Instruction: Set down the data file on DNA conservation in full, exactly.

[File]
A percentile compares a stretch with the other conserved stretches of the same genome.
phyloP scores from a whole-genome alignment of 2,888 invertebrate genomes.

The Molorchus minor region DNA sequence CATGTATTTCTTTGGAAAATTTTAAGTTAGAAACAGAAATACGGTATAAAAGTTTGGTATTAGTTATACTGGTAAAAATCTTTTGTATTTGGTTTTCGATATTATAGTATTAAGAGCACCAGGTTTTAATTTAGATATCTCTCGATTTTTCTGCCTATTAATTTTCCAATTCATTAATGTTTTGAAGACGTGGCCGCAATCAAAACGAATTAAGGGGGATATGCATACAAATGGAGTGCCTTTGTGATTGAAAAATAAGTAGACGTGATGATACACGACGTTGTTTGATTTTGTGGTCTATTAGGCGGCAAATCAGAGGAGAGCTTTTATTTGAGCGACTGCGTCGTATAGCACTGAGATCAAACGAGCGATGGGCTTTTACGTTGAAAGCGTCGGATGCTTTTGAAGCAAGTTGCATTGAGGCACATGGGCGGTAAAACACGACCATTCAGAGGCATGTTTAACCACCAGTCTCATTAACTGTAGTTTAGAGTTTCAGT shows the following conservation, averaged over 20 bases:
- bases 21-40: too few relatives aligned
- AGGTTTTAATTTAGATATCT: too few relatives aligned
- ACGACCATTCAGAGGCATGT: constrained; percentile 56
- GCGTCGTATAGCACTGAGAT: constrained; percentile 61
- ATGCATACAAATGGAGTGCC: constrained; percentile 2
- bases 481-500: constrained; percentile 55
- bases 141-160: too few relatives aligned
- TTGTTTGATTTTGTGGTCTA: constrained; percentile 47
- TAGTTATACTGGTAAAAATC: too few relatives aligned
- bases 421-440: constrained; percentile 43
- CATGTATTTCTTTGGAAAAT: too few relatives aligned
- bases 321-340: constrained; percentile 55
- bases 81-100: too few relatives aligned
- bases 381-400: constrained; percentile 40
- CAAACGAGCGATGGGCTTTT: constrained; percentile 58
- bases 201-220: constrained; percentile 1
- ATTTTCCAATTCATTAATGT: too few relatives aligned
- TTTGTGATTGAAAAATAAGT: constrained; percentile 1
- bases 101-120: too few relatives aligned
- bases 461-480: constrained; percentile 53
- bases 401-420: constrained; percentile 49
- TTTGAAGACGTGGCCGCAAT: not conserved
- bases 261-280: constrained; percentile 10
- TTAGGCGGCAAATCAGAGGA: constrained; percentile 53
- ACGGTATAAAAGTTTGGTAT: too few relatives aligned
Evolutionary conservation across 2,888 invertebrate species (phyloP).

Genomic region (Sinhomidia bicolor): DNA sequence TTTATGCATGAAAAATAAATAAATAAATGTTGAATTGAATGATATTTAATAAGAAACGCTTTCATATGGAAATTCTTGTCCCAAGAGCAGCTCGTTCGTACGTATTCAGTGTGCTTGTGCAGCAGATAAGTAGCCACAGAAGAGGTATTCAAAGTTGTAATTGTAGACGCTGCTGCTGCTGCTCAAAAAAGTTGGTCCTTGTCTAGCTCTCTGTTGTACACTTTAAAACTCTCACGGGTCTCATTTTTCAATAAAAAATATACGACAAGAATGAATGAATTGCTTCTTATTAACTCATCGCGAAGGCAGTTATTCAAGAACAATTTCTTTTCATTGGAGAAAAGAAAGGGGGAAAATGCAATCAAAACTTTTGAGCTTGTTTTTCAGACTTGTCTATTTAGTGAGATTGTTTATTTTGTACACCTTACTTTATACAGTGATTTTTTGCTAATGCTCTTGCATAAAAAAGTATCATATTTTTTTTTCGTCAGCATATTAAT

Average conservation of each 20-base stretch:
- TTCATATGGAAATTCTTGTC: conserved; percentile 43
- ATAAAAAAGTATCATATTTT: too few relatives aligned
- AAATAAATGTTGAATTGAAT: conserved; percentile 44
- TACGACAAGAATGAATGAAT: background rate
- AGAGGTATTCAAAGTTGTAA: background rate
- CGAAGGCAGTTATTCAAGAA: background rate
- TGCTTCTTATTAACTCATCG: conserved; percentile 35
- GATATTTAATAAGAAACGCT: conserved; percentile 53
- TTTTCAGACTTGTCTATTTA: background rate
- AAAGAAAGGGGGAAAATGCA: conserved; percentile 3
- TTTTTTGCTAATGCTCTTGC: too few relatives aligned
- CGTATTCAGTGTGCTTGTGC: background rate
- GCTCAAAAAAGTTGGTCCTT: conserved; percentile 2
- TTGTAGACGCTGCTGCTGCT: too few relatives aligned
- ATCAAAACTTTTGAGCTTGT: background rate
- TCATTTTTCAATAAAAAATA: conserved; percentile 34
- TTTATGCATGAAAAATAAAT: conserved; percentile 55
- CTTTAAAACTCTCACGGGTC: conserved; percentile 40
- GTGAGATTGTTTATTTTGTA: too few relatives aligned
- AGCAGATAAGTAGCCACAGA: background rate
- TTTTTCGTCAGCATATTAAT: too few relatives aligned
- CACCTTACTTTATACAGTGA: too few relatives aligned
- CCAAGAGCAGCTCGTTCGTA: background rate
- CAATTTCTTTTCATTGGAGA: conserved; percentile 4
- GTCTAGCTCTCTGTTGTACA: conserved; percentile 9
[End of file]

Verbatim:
A percentile compares a stretch with the other conserved stretches of the same genome.
phyloP scores from a whole-genome alignment of 2,888 invertebrate genomes.

The Molorchus minor region DNA sequence CATGTATTTCTTTGGAAAATTTTAAGTTAGAAACAGAAATACGGTATAAAAGTTTGGTATTAGTTATACTGGTAAAAATCTTTTGTATTTGGTTTTCGATATTATAGTATTAAGAGCACCAGGTTTTAATTTAGATATCTCTCGATTTTTCTGCCTATTAATTTTCCAATTCATTAATGTTTTGAAGACGTGGCCGCAATCAAAACGAATTAAGGGGGATATGCATACAAATGGAGTGCCTTTGTGATTGAAAAATAAGTAGACGTGATGATACACGACGTTGTTTGATTTTGTGGTCTATTAGGCGGCAAATCAGAGGAGAGCTTTTATTTGAGCGACTGCGTCGTATAGCACTGAGATCAAACGAGCGATGGGCTTTTACGTTGAAAGCGTCGGATGCTTTTGAAGCAAGTTGCATTGAGGCACATGGGCGGTAAAACACGACCATTCAGAGGCATGTTTAACCACCAGTCTCATTAACTGTAGTTTAGAGTTTCAGT shows the following conservation, averaged over 20 bases:
- bases 21-40: too few relatives aligned
- AGGTTTTAATTTAGATATCT: too few relatives aligned
- ACGACCATTCAGAGGCATGT: constrained; percentile 56
- GCGTCGTATAGCACTGAGAT: constrained; percentile 61
- ATGCATACAAATGGAGTGCC: constrained; percentile 2
- bases 481-500: constrained; percentile 55
- bases 141-160: too few relatives aligned
- TTGTTTGATTTTGTGGTCTA: constrained; percentile 47
- TAGTTATACTGGTAAAAATC: too few relatives aligned
- bases 421-440: constrained; percentile 43
- CATGTATTTCTTTGGAAAAT: too few relatives aligned
- bases 321-340: constrained; percentile 55
- bases 81-100: too few relatives aligned
- bases 381-400: constrained; percentile 40
- CAAACGAGCGATGGGCTTTT: constrained; percentile 58
- bases 201-220: constrained; percentile 1
- ATTTTCCAATTCATTAATGT: too few relatives aligned
- TTTGTGATTGAAAAATAAGT: constrained; percentile 1
- bases 101-120: too few relatives aligned
- bases 461-480: constrained; percentile 53
- bases 401-420: constrained; percentile 49
- TTTGAAGACGTGGCCGCAAT: not conserved
- bases 261-280: constrained; percentile 10
- TTAGGCGGCAAATCAGAGGA: constrained; percentile 53
- ACGGTATAAAAGTTTGGTAT: too few relatives aligned
Evolutionary conservation across 2,888 invertebrate species (phyloP).

Genomic region (Sinhomidia bicolor): DNA sequence TTTATGCATGAAAAATAAATAAATAAATGTTGAATTGAATGATATTTAATAAGAAACGCTTTCATATGGAAATTCTTGTCCCAAGAGCAGCTCGTTCGTACGTATTCAGTGTGCTTGTGCAGCAGATAAGTAGCCACAGAAGAGGTATTCAAAGTTGTAATTGTAGACGCTGCTGCTGCTGCTCAAAAAAGTTGGTCCTTGTCTAGCTCTCTGTTGTACACTTTAAAACTCTCACGGGTCTCATTTTTCAATAAAAAATATACGACAAGAATGAATGAATTGCTTCTTATTAACTCATCGCGAAGGCAGTTATTCAAGAACAATTTCTTTTCATTGGAGAAAAGAAAGGGGGAAAATGCAATCAAAACTTTTGAGCTTGTTTTTCAGACTTGTCTATTTAGTGAGATTGTTTATTTTGTACACCTTACTTTATACAGTGATTTTTTGCTAATGCTCTTGCATAAAAAAGTATCATATTTTTTTTTCGTCAGCATATTAAT

Average conservation of each 20-base stretch:
- TTCATATGGAAATTCTTGTC: conserved; percentile 43
- ATAAAAAAGTATCATATTTT: too few relatives aligned
- AAATAAATGTTGAATTGAAT: conserved; percentile 44
- TACGACAAGAATGAATGAAT: background rate
- AGAGGTATTCAAAGTTGTAA: background rate
- CGAAGGCAGTTATTCAAGAA: background rate
- TGCTTCTTATTAACTCATCG: conserved; percentile 35
- GATATTTAATAAGAAACGCT: conserved; percentile 53
- TTTTCAGACTTGTCTATTTA: background rate
- AAAGAAAGGGGGAAAATGCA: conserved; percentile 3
- TTTTTTGCTAATGCTCTTGC: too few relatives aligned
- CGTATTCAGTGTGCTTGTGC: background rate
- GCTCAAAAAAGTTGGTCCTT: conserved; percentile 2
- TTGTAGACGCTGCTGCTGCT: too few relatives aligned
- ATCAAAACTTTTGAGCTTGT: background rate
- TCATTTTTCAATAAAAAATA: conserved; percentile 34
- TTTATGCATGAAAAATAAAT: conserved; percentile 55
- CTTTAAAACTCTCACGGGTC: conserved; percentile 40
- GTGAGATTGTTTATTTTGTA: too few relatives aligned
- AGCAGATAAGTAGCCACAGA: background rate
- TTTTTCGTCAGCATATTAAT: too few relatives aligned
- CACCTTACTTTATACAGTGA: too few relatives aligned
- CCAAGAGCAGCTCGTTCGTA: background rate
- CAATTTCTTTTCATTGGAGA: conserved; percentile 4
- GTCTAGCTCTCTGTTGTACA: conserved; percentile 9